Fine art collided with popular culture to create a flamboyant new 70s Britain, Tate Liverpool’s Darren Pih tells Laura Davis
BEFORE he became a celebrity model for the Marks and Spencer-buying mainstream, it was famously said that Bryan Ferry had led such an art-directed existence that he ought to be hanging on the walls of the Tate gallery.
Pop art pioneer Richard Hamilton backed up this observation by cultural commentator Peter York, saying he regarded the Roxy Music lead singer as his greatest creation.
Hamilton, who taught Ferry at Newcastle University, would go on to produce art work for The Beatles’ White Album and is well known for his piece Swingeing London 67, which documented the 1967 drugs arrest of his art dealer Robert Fraser and Rolling Stone Mick Jagger at Keith Richards’s Sussex farmhouse. His work embraced the crossover between art and popular culture that Ferry was to embody.
At art schools across the country, the seeds were being sown for a new way of looking at the world and of presenting yourself within it – a change that Tate Liverpool curator Darren Pih calls a “gearshift” in British culture.
It was the emergence of a glamorous and flamboyant style that mixed together so-called high and low cultures – pop music, fashion and fine art – along with dandyism and gender politics to create a glittery, androgynous, extroverted aesthetic, accessible to anyone who fancied a bit of self-reinvention.
From 1971-75, glam ruled record shops and bedroom walls as well as art galleries, and despite being overtaken by punk, it still, Pih argues, has resonances today.
The curator is behind Tate Liverpool’s new exhibition, Glam! The Performance of Style, which opens at the Albert Dock gallery next month, presenting more than 100 works by artists including Hamilton, David Hockney and Cindy Sherman.
“Glam wasn’t just an aesthetic – it marked a gearshift, a stepping up,” says Pih.
“It was British culture in acceleration. It was the idea that you could reinvent your identity, create a fictional persona.
“Glam was more than just a style. It was a state of mind.”
At the centre of this gearshift were the art schools – of which Britain had more per capita than any other nation at the time.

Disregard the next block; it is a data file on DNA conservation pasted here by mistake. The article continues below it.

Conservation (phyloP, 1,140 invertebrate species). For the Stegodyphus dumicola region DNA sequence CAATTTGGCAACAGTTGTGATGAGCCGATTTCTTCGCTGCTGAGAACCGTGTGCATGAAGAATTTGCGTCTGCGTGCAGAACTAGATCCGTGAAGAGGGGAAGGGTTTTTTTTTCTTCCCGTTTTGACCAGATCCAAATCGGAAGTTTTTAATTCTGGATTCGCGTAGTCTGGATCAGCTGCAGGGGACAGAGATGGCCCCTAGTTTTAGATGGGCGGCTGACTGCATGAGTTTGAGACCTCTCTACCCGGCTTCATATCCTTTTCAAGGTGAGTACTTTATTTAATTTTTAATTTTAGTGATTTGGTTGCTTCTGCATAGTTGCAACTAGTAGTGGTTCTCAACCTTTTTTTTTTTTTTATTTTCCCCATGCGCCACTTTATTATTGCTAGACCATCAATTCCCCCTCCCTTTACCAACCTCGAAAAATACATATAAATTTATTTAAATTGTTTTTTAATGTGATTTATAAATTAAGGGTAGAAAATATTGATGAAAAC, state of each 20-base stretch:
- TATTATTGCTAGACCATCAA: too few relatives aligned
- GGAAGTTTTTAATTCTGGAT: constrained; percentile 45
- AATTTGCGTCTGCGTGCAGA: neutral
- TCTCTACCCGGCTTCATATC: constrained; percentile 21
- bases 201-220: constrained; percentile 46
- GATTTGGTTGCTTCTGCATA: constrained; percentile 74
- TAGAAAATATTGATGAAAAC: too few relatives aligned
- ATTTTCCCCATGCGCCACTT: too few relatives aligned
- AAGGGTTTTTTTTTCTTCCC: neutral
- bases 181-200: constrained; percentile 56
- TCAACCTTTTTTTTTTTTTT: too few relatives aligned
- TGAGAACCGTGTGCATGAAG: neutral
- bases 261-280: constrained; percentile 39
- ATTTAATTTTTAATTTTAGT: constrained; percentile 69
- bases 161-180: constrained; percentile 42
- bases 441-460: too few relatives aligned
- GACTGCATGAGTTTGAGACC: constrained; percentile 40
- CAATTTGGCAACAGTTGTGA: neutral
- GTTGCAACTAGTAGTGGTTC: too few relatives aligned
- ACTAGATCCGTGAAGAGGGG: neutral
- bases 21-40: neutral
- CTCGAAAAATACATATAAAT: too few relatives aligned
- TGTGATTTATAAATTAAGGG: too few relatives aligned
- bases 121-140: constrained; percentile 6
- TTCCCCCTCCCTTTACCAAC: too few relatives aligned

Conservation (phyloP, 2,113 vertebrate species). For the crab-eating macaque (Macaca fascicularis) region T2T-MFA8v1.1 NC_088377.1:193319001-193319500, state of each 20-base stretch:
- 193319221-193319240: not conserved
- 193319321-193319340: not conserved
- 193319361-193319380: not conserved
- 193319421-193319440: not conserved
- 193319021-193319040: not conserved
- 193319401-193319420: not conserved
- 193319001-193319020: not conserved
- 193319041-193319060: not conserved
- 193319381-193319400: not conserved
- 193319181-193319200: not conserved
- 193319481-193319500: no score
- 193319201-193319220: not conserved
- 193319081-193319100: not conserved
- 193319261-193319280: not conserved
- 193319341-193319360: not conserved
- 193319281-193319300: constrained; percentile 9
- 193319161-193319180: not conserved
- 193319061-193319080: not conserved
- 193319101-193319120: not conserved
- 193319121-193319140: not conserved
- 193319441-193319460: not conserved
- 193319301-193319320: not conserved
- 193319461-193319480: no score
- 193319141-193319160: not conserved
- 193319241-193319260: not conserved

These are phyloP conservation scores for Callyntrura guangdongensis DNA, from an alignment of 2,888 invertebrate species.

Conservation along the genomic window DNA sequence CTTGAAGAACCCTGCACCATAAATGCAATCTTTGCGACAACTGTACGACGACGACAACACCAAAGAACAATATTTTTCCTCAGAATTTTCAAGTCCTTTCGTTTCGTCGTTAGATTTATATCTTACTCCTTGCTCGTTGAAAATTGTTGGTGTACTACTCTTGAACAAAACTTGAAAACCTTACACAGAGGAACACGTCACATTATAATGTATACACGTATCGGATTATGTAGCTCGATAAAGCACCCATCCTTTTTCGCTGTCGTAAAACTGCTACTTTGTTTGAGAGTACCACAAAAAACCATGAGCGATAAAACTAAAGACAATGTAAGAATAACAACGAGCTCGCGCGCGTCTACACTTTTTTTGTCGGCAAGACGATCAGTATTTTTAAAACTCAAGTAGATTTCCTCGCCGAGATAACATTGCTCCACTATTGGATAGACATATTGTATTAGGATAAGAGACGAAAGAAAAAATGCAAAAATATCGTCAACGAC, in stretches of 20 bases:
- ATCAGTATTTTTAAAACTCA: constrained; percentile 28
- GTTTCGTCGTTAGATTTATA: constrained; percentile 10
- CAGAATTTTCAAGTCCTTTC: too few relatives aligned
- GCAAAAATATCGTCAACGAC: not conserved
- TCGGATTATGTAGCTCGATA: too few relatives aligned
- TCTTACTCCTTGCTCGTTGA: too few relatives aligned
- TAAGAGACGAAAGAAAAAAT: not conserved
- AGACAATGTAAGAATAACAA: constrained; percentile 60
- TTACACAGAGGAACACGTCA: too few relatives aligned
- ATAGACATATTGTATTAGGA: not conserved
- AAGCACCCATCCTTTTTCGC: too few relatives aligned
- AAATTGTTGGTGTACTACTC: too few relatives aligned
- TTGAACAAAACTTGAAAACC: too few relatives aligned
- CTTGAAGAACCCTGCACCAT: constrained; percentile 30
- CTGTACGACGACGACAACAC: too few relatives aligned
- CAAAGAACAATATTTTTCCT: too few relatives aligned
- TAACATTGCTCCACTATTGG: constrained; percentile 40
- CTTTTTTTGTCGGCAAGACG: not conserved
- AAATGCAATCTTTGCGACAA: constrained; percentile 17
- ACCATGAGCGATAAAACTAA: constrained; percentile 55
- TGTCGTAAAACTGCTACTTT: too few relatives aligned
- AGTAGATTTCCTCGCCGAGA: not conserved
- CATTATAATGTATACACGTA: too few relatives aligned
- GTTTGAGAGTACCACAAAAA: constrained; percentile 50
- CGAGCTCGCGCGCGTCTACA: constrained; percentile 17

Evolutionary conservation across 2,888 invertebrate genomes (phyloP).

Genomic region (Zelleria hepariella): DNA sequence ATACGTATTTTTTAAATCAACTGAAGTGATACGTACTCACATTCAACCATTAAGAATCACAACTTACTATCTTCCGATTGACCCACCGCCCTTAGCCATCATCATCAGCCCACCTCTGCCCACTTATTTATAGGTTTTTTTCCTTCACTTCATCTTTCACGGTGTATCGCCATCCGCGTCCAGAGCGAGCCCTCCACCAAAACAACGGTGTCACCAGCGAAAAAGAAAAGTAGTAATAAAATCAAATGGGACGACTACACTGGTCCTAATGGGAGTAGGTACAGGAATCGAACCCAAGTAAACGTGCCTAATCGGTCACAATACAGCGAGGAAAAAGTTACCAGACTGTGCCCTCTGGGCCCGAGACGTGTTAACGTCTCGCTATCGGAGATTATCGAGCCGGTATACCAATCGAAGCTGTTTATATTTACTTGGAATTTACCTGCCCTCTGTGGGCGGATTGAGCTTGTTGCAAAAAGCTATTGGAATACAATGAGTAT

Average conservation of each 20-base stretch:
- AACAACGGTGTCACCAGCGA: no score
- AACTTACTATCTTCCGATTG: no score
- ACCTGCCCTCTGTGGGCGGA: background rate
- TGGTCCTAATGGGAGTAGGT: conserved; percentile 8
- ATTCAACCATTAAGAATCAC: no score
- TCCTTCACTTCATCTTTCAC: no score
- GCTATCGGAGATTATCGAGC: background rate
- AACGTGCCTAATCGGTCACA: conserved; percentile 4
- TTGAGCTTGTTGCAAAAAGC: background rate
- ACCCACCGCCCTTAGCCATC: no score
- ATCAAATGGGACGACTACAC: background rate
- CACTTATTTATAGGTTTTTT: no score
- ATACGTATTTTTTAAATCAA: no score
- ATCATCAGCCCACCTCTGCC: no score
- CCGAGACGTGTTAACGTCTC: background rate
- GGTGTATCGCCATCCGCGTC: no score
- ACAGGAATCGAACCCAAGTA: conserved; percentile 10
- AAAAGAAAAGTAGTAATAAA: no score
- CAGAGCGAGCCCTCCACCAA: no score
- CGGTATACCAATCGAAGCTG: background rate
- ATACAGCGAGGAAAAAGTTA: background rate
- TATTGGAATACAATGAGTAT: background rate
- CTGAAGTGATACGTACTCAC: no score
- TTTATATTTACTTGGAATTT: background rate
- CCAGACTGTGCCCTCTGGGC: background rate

Unfettered by traditional class boundaries. these were nurturing places for creativity and new ideas which became incubators of culture that spanned more than fine art.
Ferry’s contemporaries at Newcastle included Tim Head (whose painting Cow Mutations won the 1987 John Moores Painting Prize and hangs in Liverpool’s Walker Art Gallery) and Nicholas de Ville, the creator of many of Roxy Music’s album covers.
The 1960s had already seen artists influencing popular culture and this resonated on art school students.
Andy Warhol, the Pittsburgh-born fourth child of Austro-Hungarian immigrants, created his own glamorous parallel universe in Manhattan and had adopted the band The Velvet Underground.
David Bowie visited Warhol’s Factory, populated with the artist’s invented superstars such as the transsexual Candy Darling (the subject of a photograph by Peter Hujar that features in the exhibition). He also attended a performance of the pop artist’s theatre production Pork at the Roundhouse in London and, shortly afterwards, reinvented himself as Ziggy Stardust.
He, Ferry and Warhol’s superstars were seen as living works of art – the ultimate embodiment of the convergence of popular culture and fine art which glam was all about.
Several images of Bowie appear in Tate’s exhibition – among them Terry O’Neill’s 1974 photograph of the singer seated next to a leaping great dane to promote the album Diamond Dogs and one of Mick Rock’s iconic shots.
The show also features work by Hamilton, including Soft Pink Landscape (1972) – an oil painting incorporating an advert for toilet roll which demonstrates a mixture of high and low culture – and one of de Ville’s Roxy Music sleeve designs.
Art and popular culture again converge in Marc Camille Chaimowicz’s installation Celebration? Real-life, which with mirror balls, lit candles, fresh flowers and glitter strewn about the floor, resembles the aftermath of a decadent party.
“I find it interesting that at a time when the country was in a difficult place, pop culture was a reaction against that idea,” says Pih.
“Either you get dragged down or you try to create something from scratch.
“I do believe glam meant more to more people than something like punk rock, which was great but it was kind of extreme.
“To be a punk you had to wear a bin bag and put a safety pin through your nose but glam was like a retuning. You looked at Bowie and you thought ‘I could do that’. I could just tweak my identity. glam was really achievable.”
And yet, until now there has never been a major art exhibition critically evaluating the period.
“Maybe it was too close,” suggests Pih.
“The 70s got such a bad press for a long time. It takes time for historians to take stock of what occurred.”
GLAM! The Performance of Style is at Tate Liverpool from February 8 to May 12.